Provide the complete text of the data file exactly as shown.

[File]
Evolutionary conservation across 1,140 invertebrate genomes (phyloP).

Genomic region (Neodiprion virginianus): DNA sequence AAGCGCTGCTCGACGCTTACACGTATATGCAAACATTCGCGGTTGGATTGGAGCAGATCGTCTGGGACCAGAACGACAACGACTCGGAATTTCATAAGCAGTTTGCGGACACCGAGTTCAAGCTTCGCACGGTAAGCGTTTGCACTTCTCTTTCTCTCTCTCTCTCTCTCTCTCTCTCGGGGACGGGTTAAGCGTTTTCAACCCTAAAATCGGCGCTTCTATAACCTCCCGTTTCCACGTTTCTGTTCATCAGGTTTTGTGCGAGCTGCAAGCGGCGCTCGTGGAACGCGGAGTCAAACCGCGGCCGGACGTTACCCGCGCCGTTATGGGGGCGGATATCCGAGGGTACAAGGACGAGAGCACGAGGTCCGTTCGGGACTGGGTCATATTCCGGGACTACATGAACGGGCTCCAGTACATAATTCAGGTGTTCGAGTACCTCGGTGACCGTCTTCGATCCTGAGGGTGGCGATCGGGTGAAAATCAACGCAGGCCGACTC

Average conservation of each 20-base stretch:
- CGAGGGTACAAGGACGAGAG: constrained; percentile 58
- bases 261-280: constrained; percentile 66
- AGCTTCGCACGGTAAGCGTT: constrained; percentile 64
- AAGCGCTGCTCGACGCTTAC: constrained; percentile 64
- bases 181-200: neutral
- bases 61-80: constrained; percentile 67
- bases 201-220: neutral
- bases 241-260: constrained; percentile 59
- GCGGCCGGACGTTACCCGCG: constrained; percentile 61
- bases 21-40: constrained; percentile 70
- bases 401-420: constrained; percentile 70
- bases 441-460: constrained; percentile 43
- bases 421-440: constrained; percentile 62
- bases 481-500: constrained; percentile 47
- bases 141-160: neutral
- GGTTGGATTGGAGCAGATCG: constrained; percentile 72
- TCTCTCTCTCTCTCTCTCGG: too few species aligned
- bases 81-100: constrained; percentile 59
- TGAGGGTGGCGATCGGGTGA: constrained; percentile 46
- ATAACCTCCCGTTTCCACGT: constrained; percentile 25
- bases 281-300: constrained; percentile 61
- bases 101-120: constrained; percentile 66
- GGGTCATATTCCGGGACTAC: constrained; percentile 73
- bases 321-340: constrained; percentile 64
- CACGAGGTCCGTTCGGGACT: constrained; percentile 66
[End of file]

Evolutionary conservation across 1,140 invertebrate genomes (phyloP).

Genomic region (Neodiprion virginianus): DNA sequence AAGCGCTGCTCGACGCTTACACGTATATGCAAACATTCGCGGTTGGATTGGAGCAGATCGTCTGGGACCAGAACGACAACGACTCGGAATTTCATAAGCAGTTTGCGGACACCGAGTTCAAGCTTCGCACGGTAAGCGTTTGCACTTCTCTTTCTCTCTCTCTCTCTCTCTCTCTCTCGGGGACGGGTTAAGCGTTTTCAACCCTAAAATCGGCGCTTCTATAACCTCCCGTTTCCACGTTTCTGTTCATCAGGTTTTGTGCGAGCTGCAAGCGGCGCTCGTGGAACGCGGAGTCAAACCGCGGCCGGACGTTACCCGCGCCGTTATGGGGGCGGATATCCGAGGGTACAAGGACGAGAGCACGAGGTCCGTTCGGGACTGGGTCATATTCCGGGACTACATGAACGGGCTCCAGTACATAATTCAGGTGTTCGAGTACCTCGGTGACCGTCTTCGATCCTGAGGGTGGCGATCGGGTGAAAATCAACGCAGGCCGACTC

Average conservation of each 20-base stretch:
- CGAGGGTACAAGGACGAGAG: constrained; percentile 58
- bases 261-280: constrained; percentile 66
- AGCTTCGCACGGTAAGCGTT: constrained; percentile 64
- AAGCGCTGCTCGACGCTTAC: constrained; percentile 64
- bases 181-200: neutral
- bases 61-80: constrained; percentile 67
- bases 201-220: neutral
- bases 241-260: constrained; percentile 59
- GCGGCCGGACGTTACCCGCG: constrained; percentile 61
- bases 21-40: constrained; percentile 70
- bases 401-420: constrained; percentile 70
- bases 441-460: constrained; percentile 43
- bases 421-440: constrained; percentile 62
- bases 481-500: constrained; percentile 47
- bases 141-160: neutral
- GGTTGGATTGGAGCAGATCG: constrained; percentile 72
- TCTCTCTCTCTCTCTCTCGG: too few species aligned
- bases 81-100: constrained; percentile 59
- TGAGGGTGGCGATCGGGTGA: constrained; percentile 46
- ATAACCTCCCGTTTCCACGT: constrained; percentile 25
- bases 281-300: constrained; percentile 61
- bases 101-120: constrained; percentile 66
- GGGTCATATTCCGGGACTAC: constrained; percentile 73
- bases 321-340: constrained; percentile 64
- CACGAGGTCCGTTCGGGACT: constrained; percentile 66